March 4, 2008
University of Iowa Press releases revised mid-continental mushroom guide
The completely revised second edition of "Mushrooms and Other Fungi of the Midcontinental United States" by Donald Huffman, Lois Tiffany, George Knaphus and Rosanne Healy will become available from the University of Iowa Press on March 15, 2008.
This new edition -- part of the UI Press Bur Oak Guides series -- provides all the information necessary to identify mushrooms in the field in the mid-continental region of Iowa, Illinois, Nebraska, Missouri, Minnesota, South Dakota and Wisconsin, which encompass the tallgrass prairies and the western parts of the eastern deciduous forests.
The authors have updated scientific names, added photos where there were none and replaced some photos with better ones, improved the keys, added some species and deleted others, added a section on truffles and annotated the bibliography. There were originally 224 species in the guide, and now there are 248. Some of the new photos -- 125 in all -- serve as a second photo for a species, where it is helpful to show details that cannot be viewed in a single photo.
The authors describe each species' cap, gills, stalk and annulus, and the season when it is most likely to be seen, as well as characteristics including edibility and toxicity.
In their detailed introduction they discuss the economic and environmental aspects of fungi, basic mushroom biology, nomenclature, edibility and toxicity, and habitats and time of fruiting.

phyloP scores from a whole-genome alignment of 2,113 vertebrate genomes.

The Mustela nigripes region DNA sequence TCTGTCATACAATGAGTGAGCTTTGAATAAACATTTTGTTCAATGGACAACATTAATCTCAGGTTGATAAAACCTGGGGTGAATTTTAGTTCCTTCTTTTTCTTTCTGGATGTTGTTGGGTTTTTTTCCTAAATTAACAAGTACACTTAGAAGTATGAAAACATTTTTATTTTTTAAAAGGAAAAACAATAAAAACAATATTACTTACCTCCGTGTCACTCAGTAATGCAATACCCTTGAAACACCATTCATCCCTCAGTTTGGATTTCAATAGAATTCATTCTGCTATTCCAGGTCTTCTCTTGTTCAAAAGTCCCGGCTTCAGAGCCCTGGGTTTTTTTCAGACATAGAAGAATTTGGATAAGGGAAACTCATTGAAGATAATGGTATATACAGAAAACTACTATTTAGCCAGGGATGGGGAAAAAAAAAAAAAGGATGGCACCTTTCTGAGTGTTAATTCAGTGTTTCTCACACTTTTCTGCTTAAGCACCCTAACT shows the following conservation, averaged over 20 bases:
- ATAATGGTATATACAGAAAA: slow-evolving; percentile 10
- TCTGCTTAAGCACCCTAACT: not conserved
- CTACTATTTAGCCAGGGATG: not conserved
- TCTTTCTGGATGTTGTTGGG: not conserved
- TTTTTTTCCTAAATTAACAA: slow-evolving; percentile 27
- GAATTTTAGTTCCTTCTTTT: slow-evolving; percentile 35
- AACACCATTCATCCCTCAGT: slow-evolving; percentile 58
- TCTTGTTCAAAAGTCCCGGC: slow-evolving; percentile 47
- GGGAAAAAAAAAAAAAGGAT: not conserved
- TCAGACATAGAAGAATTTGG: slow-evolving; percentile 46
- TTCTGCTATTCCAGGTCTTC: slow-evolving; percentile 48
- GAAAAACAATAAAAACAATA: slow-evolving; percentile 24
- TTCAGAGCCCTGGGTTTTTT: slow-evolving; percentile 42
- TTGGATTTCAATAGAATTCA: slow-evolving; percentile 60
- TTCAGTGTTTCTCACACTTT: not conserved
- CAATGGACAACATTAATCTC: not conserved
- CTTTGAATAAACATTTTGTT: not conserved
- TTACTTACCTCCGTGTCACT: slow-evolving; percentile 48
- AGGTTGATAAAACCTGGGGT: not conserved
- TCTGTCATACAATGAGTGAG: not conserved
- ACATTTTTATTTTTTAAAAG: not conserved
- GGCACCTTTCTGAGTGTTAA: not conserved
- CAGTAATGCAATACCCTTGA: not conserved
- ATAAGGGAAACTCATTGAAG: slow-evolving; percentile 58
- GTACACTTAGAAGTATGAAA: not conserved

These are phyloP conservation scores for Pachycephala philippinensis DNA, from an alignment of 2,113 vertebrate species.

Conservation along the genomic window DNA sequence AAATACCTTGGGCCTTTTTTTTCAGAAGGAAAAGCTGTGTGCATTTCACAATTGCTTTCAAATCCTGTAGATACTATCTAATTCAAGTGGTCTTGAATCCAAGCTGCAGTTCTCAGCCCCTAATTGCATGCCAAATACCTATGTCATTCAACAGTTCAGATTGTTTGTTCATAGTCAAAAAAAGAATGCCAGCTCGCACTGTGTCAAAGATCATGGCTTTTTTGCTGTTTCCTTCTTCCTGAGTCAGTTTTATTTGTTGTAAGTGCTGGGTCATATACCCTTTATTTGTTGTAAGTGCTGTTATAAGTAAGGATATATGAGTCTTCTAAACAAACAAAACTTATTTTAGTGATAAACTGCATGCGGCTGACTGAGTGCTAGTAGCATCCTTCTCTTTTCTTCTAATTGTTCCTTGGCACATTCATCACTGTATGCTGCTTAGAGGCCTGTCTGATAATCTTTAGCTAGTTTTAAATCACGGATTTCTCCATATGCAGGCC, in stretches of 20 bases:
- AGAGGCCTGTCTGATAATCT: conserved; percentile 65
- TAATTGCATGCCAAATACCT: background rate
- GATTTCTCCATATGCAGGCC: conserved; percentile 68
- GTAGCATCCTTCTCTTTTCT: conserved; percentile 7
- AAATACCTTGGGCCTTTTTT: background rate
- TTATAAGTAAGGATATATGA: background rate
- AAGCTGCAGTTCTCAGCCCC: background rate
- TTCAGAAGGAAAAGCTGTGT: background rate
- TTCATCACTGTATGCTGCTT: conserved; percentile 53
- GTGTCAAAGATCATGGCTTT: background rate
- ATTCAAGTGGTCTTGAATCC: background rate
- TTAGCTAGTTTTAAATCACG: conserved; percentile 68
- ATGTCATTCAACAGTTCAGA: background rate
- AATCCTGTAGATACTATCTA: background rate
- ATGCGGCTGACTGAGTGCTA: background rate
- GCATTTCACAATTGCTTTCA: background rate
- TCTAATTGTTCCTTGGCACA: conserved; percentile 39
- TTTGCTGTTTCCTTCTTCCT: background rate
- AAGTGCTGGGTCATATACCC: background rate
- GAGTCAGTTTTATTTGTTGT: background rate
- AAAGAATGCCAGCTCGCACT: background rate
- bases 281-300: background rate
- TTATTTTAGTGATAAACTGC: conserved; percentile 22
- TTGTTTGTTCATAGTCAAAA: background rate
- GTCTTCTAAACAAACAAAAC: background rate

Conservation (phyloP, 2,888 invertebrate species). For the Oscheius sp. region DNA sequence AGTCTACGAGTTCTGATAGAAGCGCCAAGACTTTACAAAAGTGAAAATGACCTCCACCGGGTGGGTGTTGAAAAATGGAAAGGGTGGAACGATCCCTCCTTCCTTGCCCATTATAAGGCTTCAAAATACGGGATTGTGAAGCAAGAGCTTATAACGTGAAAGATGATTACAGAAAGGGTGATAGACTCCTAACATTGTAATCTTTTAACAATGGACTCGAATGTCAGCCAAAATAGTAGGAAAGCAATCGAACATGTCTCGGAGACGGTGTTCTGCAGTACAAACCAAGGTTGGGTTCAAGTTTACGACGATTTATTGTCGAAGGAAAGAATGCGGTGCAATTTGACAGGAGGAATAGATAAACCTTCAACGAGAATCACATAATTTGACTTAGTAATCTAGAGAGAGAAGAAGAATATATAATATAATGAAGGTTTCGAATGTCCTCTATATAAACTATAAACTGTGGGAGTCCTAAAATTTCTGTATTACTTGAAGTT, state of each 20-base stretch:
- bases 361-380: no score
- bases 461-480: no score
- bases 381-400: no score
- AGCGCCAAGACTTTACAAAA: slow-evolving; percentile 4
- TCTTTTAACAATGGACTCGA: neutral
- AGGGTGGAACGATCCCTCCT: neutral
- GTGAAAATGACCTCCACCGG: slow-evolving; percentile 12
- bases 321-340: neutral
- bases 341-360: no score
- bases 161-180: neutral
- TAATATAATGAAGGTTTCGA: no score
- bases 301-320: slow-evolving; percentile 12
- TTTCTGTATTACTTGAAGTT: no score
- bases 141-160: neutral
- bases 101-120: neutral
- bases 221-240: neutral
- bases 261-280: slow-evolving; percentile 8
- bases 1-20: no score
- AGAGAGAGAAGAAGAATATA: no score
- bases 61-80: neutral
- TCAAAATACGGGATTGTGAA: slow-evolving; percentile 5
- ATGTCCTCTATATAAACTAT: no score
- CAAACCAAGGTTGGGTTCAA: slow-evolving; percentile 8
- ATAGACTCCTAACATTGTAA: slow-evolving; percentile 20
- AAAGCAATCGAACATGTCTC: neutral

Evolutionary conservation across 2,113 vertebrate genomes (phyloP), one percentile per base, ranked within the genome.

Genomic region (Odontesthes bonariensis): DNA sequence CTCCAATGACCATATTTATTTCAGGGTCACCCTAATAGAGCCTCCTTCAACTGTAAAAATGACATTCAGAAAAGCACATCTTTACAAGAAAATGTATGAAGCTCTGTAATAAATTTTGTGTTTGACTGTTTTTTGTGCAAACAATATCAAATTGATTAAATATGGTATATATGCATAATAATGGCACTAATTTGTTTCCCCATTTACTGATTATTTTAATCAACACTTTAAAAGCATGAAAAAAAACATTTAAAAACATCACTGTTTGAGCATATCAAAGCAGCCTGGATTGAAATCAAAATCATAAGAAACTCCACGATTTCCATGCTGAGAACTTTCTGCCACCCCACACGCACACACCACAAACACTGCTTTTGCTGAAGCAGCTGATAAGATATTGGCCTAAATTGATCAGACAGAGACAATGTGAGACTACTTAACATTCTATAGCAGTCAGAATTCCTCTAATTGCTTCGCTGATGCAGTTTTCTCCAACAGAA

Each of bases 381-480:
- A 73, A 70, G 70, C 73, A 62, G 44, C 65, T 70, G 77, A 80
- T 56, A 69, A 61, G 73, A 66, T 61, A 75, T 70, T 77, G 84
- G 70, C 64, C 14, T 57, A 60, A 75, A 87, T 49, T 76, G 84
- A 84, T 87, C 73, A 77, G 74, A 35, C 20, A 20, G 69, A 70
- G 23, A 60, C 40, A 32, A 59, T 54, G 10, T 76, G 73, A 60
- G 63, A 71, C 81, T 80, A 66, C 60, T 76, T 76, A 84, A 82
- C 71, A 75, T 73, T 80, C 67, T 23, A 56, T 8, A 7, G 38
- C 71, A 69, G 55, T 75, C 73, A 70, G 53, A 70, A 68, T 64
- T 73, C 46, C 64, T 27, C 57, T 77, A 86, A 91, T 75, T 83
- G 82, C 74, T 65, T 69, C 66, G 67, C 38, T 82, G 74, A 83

The keys lead the dedicated reader to the major groups of fungi included in the guide. The section on mushrooms includes keys to their genera in addition to the species within each family discussed, and each of the subsequent sections has a key to the genera and species except where so few species are discussed that a key is not necessary.
The volume also includes a glossary and two bibliographies, one with general and one with technical references. Through their detailed technical descriptions and captivating color photos, the authors convey their passionate fondness for these diverse and colorful organisms, whose mysterious appearances and disappearances have long made them objects of fascination.
Huffman, emeritus professor of biology at Central College in Pella, Iowa, has studied fungi in the United States and China since 1957, and more recently in Northern Europe and China. Tiffany is emeritus distinguished professor of botany at Iowa State University; she has studied fungi in the U.S. since 1952. Knaphus was a professor of botany and plant pathology at Iowa State University at the time of his death in 2000. Healy is a mycologist working on grant-funded research projects; she has studied fungi in Iowa since 1996.
"Mushrooms and Other Fungi of the Midcontinental United States" is available for sale at bookstores or directly from the University of Iowa Press by phone at 800-621-2736 or online at http://www.uiowapress.org. Customers in the United Kingdom, Europe, the Middle East, or Africa may order from the Eurospan Group online at http://www.eurospangroup.com/bookstore.
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